Spain is one of the crown jewels of European travel. The country boasts an impressive collection of towns, cities, natural vistas and landscapes that would make any country jealous. Aside from the natural wonders, Spain has amazing cities with vibrant people, culture, and food.

With that in mind, there are some considerations you need to make before visiting Spain. As with any country, you should consider what safety tips to think about before heading abroad. Here are 5 tips to help you travel to Spain safely!

Vehicle Safety

Renting vehicles in Spain is fairly simple, as long as you have a valid license, are of the legally required age to rent, and have the money to do so. Driving in the countryside of Spain is highly recommended if you want to see as much as you can on your own, because buses and trains will not make many stops to accommodate your wants.

Driving a rental car is a popular option as it is quicker than other transportation. The problem is that driving also comes with much more responsibility in legal terms. In the unfortunate event of a car accident, you will want legal representation for tips on how to win your case while travelling, especially if it is serious enough to involve the law of courts.

Accidents involving cars can be more common in a foreign country because of the unfamiliarity with their roads and laws. Lawyering up fast can keep you out of a world of trouble and allow you to navigate the automobile laws of another legal jurisdiction much better than you could on your own.

Personal Belongings

As a brief side note, if you do plan to rent a car, you should know to never keep your belongings out in the open in an unoccupied car. Spain is not known for high rates of crime, but just like any country, you would not want your wallet, camera, phone, or travel documents out in the open in a car just in case someone decides to break in and steal. This applies to travelling on train, bus, or by foot in the city.

Ensure that all valuable belongings are accounted for, and are not easy to get at. Keep your wallet inside of a secure pocket in a travel backpack, and bring copies of your passport or driver’s license.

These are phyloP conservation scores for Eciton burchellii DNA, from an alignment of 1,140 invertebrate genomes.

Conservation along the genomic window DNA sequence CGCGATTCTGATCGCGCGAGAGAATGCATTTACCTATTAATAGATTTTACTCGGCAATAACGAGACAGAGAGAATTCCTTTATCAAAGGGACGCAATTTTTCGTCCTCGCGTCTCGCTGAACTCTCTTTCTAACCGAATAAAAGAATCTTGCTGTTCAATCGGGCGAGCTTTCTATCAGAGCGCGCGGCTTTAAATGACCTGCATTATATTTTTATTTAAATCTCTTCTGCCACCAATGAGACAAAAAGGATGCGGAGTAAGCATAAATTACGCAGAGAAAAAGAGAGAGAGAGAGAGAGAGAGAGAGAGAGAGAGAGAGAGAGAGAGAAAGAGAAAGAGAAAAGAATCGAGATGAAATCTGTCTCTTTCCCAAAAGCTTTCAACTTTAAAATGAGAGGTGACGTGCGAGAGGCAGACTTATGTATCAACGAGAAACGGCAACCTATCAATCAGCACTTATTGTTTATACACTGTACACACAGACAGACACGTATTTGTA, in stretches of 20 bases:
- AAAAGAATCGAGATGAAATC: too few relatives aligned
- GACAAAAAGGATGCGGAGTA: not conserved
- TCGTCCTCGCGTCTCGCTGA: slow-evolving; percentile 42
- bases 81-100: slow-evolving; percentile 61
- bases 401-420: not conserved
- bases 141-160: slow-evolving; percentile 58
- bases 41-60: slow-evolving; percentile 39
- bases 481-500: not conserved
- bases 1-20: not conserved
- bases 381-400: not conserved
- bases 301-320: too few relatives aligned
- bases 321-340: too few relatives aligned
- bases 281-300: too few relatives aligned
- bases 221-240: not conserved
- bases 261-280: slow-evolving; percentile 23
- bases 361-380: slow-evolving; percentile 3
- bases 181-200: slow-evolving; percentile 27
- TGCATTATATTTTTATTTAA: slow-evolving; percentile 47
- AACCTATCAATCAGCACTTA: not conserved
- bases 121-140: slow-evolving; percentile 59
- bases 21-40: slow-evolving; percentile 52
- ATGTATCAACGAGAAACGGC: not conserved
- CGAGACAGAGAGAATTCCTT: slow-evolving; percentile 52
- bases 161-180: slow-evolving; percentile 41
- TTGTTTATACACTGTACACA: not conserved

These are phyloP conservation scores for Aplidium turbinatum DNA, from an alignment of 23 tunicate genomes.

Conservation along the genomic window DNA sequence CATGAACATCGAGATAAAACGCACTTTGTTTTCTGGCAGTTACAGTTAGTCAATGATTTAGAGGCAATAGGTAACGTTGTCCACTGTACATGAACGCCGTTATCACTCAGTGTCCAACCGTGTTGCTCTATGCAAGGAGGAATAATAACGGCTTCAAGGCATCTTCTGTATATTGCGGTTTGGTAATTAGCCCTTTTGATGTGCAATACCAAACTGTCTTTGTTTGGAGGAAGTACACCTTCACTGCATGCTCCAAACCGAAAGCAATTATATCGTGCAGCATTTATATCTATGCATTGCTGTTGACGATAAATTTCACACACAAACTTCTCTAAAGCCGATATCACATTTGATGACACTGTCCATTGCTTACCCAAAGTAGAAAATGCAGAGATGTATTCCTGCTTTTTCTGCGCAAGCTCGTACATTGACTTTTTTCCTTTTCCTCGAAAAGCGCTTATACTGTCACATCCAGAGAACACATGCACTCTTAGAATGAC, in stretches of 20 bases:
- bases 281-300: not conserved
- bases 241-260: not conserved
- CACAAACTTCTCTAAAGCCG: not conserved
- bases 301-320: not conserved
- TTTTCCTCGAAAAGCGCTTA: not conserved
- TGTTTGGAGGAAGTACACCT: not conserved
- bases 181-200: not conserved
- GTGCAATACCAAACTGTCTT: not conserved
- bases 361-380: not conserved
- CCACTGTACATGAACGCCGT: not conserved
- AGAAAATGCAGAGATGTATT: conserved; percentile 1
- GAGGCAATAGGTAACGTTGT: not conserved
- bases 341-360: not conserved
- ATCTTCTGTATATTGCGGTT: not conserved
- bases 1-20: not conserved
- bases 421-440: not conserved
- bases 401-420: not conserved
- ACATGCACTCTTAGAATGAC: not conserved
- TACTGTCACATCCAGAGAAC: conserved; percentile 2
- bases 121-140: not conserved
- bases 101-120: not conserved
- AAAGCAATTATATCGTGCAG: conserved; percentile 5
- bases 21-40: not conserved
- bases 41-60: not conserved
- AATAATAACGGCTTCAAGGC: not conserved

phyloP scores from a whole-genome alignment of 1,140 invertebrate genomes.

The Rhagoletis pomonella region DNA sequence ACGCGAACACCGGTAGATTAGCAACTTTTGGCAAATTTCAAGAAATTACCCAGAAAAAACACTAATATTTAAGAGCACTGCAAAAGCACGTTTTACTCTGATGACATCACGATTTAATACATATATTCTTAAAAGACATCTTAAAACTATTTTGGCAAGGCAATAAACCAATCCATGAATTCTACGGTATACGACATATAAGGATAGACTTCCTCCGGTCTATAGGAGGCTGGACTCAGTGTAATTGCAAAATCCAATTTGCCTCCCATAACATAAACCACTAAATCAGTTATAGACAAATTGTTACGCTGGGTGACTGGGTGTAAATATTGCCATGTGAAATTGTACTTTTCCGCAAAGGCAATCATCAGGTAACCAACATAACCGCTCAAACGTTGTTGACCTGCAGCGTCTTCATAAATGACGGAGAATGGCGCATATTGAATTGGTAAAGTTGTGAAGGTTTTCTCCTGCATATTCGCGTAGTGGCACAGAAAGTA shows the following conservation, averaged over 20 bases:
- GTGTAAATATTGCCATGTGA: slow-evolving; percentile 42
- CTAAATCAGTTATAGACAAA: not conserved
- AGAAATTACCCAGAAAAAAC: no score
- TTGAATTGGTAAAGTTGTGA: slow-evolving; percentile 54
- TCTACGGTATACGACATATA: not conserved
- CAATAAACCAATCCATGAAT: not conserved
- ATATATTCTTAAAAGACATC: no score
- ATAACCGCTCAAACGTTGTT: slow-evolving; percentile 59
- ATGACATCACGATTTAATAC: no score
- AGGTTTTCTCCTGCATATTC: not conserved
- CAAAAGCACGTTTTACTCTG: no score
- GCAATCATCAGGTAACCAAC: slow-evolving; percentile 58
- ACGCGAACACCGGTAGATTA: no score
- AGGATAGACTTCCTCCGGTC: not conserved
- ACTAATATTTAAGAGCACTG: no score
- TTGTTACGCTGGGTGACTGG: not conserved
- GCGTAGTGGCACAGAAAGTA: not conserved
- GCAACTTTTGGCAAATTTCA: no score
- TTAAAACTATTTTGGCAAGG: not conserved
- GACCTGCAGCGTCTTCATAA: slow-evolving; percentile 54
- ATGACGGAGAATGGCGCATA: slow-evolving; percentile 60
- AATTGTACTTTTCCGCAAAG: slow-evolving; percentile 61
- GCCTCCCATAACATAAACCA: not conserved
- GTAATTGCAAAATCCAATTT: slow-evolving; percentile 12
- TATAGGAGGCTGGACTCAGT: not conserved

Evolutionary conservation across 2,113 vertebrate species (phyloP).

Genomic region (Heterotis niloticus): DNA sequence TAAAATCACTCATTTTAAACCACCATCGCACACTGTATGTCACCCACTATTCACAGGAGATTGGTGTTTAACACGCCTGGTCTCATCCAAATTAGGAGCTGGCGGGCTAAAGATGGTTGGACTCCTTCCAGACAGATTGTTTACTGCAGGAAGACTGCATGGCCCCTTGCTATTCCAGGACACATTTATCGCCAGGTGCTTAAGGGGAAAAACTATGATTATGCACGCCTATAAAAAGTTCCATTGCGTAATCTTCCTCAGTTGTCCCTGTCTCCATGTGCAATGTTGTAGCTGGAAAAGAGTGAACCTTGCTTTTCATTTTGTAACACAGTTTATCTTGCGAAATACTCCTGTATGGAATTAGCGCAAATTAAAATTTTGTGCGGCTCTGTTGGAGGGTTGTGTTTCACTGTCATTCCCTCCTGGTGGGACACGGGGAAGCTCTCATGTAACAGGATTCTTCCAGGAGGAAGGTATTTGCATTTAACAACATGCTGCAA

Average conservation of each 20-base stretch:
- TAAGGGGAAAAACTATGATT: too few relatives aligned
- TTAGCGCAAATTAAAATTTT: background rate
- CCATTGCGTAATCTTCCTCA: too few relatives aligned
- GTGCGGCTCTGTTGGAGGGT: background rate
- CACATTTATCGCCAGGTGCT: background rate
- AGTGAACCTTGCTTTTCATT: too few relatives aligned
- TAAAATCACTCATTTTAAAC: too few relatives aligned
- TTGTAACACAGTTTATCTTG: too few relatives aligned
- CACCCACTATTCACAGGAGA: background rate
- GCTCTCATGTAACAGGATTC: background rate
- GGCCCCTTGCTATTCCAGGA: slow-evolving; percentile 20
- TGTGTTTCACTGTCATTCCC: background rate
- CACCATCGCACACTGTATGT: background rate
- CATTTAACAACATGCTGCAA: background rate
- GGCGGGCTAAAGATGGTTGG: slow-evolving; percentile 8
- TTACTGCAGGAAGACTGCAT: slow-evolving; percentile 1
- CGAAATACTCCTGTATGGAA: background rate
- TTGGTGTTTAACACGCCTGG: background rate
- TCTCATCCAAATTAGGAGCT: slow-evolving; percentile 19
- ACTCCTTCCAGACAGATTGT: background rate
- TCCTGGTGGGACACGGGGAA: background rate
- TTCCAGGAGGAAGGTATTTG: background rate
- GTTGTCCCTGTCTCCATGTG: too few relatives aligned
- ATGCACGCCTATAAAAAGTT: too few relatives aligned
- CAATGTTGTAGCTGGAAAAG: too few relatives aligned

Be Wary of Street Vendors or Scam Artists

When travelling in big cities, there is a higher concentration of tourists, and with that comes a higher concentration of scam artists looking to swindle unsuspecting tourists out of their money. You should try to help the local economy as much as you can while on travel.

Your money is valuable to their ability to stay open and provide service to locals and visitors, but many street vendors tend to offer trinkets and the like for marked-up prices to prey on tourists with money. Be cautious of who or where you spend your money, and never flaunt a wallet full of cash either. Pickpockets are notorious in Spain and many European countries.

Use ATMs and Bank Machines Inside Buildings

Speaking of pickpockets, you are best advised to use ATMs and bank machines that are located inside of businesses or buildings (such as the bank itself) because street machines leave you susceptible to getting your money stolen.

Groups of children or youth take this opportunity to swarm up and take your money while you are waiting for it to come out of the machine. It is just a good rule of thumb to always go to the banks themselves because they have better security and they are indoors with a lot of witnesses around.

Street machines also carry the chance of being tampered with and transmitting your information to a hacker, which is known as card skimming.

Know the Law and Act Within It

Local regions of Spain may have differing laws, and the federal laws of the country can be easily found online. You would not want to be caught drinking in public if you did not know it was a crime. The police will not take it lightly just because you are a tourist.

Read up on some of the most common laws you would need to know so that you are aware of what not to do. Even small things like drinking in public can change from town to town. 

Travelling through Spain is a relatively safe experience. Most European countries have very friendly people, but a common theme is a theft.

Staying safe in Spain is very simple as many of these tips are common sense practices like knowing the laws of the country/region, and keeping your personal belongings somewhere safe.

If you follow this advice, you will have a wonderful time in a beautiful country.

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